In 2012, Hurricane city officials shut down the motel for "absolutely filthy" conditions -- bedbugs, mold, ventilation and structure concerns, according to news reports at the time.
Sangani sued the city in Putnam Circuit Court, alleging that city officials were harassing him and forcing him to make unnecessary repairs. Sangani also claimed the city's building inspector discriminated against him because he's Indian.
Three months later, the motel reopened and has stayed open. Sangani recently hired the Hurricane police chief's sister-in-law and brother-in-law, who help manage the motel.
"I don't want any crime here," Sangani said. "That's the step I have to take. We are taking precautions."
Sangani said he wants the DHHR to revise standards that require motels to shut down entire sections of rooms -- or the entire property -- because of a single meth lab incident.
DHHR investigators have responded to 28 meth lab incidents at hotels and motels in West Virginia since 2011.
"They are bringing this program, but they need some type of balance," Sangani said. "You can't expect the owner to pay. We don't have anything to do with it."
Amanda Edwards, the American Inn's manager, said the state program puts hotels and motels in a tough spot.
"It's a teeter-totter effect," Edwards said. "If we have a tip and report it, we're doing the right thing, but once you report it, you have to have it tested, and even if there's [a miniscule] amount found, we have to clean everything out."
Sangani also wants the state to mandate that commercial insurance companies sell insurance plans that cover meth lab cleanup costs. He said he would be willing to pay $5,000 more a year in insurance premiums for such coverage.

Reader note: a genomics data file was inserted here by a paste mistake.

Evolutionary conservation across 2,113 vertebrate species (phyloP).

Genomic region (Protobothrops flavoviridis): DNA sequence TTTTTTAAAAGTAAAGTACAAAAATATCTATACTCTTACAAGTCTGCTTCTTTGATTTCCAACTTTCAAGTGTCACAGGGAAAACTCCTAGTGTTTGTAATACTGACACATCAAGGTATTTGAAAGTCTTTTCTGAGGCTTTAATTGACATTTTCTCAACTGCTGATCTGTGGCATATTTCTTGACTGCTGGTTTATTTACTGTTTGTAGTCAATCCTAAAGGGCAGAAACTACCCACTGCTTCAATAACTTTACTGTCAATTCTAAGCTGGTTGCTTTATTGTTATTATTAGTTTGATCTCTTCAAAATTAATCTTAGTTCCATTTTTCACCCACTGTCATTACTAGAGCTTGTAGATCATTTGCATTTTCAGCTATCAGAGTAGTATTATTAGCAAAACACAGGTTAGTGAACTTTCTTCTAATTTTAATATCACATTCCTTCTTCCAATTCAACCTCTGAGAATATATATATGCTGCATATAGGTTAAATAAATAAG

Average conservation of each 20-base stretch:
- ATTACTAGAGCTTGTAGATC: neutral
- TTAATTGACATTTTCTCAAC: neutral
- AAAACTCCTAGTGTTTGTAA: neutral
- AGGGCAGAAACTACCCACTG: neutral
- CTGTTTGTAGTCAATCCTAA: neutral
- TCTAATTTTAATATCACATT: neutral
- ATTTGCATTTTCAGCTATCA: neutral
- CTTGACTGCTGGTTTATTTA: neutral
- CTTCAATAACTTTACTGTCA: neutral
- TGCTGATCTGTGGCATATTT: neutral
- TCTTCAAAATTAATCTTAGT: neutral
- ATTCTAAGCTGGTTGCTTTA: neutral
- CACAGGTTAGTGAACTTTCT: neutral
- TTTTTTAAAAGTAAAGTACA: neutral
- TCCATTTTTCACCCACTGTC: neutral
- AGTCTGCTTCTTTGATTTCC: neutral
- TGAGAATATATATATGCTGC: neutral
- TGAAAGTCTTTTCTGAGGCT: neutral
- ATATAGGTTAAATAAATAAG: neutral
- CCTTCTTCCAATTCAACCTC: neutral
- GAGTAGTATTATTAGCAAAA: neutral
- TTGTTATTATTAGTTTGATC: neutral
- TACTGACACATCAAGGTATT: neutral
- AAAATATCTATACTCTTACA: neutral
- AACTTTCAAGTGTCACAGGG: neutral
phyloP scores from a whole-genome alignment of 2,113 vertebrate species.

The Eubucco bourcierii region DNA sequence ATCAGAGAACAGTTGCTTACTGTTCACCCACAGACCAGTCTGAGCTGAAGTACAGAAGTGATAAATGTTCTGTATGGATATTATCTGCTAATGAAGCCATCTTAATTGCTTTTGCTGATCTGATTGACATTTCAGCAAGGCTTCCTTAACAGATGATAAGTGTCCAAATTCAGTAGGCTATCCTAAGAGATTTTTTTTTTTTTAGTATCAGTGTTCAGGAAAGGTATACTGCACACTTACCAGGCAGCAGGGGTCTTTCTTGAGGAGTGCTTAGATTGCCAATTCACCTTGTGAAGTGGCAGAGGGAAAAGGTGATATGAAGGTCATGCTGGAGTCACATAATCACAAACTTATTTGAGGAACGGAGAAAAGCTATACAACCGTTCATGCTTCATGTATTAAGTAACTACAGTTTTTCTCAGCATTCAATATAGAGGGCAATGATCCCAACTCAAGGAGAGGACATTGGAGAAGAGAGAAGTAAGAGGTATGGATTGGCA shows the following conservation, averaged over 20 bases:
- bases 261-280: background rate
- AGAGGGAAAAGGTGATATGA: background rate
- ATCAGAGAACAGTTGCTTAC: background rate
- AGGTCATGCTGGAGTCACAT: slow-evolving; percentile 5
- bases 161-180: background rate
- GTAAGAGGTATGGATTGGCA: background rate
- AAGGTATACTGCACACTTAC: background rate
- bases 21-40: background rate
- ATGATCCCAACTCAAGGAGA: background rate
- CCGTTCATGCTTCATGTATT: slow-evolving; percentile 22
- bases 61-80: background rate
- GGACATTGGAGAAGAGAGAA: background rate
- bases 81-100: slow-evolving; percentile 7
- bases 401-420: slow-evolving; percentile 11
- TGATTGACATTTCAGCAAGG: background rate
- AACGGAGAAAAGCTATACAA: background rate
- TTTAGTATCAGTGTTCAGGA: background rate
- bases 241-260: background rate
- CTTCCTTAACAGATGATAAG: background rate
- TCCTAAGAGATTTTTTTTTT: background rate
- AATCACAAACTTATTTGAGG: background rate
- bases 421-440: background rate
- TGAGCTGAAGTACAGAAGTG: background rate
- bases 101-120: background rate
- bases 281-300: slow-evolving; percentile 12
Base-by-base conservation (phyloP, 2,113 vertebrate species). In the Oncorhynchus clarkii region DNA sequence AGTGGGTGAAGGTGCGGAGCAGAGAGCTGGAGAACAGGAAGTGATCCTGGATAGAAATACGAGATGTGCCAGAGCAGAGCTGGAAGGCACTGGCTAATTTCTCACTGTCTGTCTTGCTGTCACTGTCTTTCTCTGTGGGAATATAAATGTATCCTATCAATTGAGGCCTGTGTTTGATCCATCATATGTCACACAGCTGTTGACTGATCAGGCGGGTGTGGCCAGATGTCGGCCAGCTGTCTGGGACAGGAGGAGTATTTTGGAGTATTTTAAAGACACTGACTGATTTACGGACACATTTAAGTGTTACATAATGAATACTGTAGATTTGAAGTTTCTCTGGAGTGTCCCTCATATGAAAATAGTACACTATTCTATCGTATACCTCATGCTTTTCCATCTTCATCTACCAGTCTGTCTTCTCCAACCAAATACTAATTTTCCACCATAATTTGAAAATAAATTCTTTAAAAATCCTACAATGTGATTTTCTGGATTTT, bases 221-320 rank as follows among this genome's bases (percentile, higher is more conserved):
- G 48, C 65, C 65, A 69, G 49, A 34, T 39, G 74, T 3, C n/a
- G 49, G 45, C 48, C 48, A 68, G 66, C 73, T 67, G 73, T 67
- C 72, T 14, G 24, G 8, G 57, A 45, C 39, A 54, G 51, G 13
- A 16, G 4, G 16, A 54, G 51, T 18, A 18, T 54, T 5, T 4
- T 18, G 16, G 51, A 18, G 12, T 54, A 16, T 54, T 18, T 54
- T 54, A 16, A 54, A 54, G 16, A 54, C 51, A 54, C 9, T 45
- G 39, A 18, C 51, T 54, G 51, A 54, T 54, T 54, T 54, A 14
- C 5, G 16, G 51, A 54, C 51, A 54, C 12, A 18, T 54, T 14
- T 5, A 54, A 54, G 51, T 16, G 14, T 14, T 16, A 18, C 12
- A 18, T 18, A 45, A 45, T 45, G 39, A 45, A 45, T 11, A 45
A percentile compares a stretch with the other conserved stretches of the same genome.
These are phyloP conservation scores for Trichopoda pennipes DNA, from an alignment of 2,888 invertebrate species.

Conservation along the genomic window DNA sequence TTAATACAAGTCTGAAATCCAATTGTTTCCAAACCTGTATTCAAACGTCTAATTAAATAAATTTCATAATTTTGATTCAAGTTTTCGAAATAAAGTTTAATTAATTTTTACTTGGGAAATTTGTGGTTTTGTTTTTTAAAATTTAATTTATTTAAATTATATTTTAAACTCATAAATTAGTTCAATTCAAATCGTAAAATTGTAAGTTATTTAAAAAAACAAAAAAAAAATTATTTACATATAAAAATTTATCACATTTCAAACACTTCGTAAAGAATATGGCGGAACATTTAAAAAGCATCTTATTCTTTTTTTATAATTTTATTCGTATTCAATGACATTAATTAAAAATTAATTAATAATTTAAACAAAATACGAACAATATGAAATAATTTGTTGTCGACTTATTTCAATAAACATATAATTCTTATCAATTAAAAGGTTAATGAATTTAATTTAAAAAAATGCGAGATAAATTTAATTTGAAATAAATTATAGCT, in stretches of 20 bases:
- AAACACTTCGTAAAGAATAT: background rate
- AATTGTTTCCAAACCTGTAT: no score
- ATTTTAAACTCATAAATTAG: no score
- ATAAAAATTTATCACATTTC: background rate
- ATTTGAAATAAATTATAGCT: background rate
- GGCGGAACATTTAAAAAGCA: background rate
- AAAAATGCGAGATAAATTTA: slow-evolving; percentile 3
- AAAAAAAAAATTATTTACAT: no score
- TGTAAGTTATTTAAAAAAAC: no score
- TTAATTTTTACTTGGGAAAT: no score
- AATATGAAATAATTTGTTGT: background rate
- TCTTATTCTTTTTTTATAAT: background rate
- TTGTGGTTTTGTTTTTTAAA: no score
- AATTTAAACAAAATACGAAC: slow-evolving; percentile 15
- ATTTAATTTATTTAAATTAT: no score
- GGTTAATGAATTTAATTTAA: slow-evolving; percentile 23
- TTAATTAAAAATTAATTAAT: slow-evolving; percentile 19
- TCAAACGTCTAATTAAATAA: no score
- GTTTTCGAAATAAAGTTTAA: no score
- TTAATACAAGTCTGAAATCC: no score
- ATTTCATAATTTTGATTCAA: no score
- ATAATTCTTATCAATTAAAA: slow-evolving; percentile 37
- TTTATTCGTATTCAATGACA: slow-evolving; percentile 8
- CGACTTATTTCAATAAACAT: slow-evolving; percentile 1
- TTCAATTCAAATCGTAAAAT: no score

"What happens if somebody does meth? I can't find insurance," he said. "Are we just to close the door? Nobody could be in the motel business."
Last month, West Virginia legislative leaders said they would not support proposals that require insurance companies to provide meth cleanup coverage. However, Sen. Greg Tucker, D-Nicholas, and Delegate Don Perdue, D-Wayne, have introduced bills designed to reduce meth production.
Last year, law enforcement authorities seized 533 meth labs -- nearly twice as many labs as in 2012. The bills would require people to get a prescription for cold pills, such as Sudafed and Claritin-D, which contain pseudoephedrine, the main ingredient used to make illegal meth.
Sangani says he worries every night that somebody will rent a room at the American Inn and smoke or cook meth there.
"We are doing everything we can to keep any kind of drug away from this place," he said. "Why should a business like us have to pay the price? We are the victim."
Reach Eric Eyre at erice...@wvgazette.com or 304-348-4869.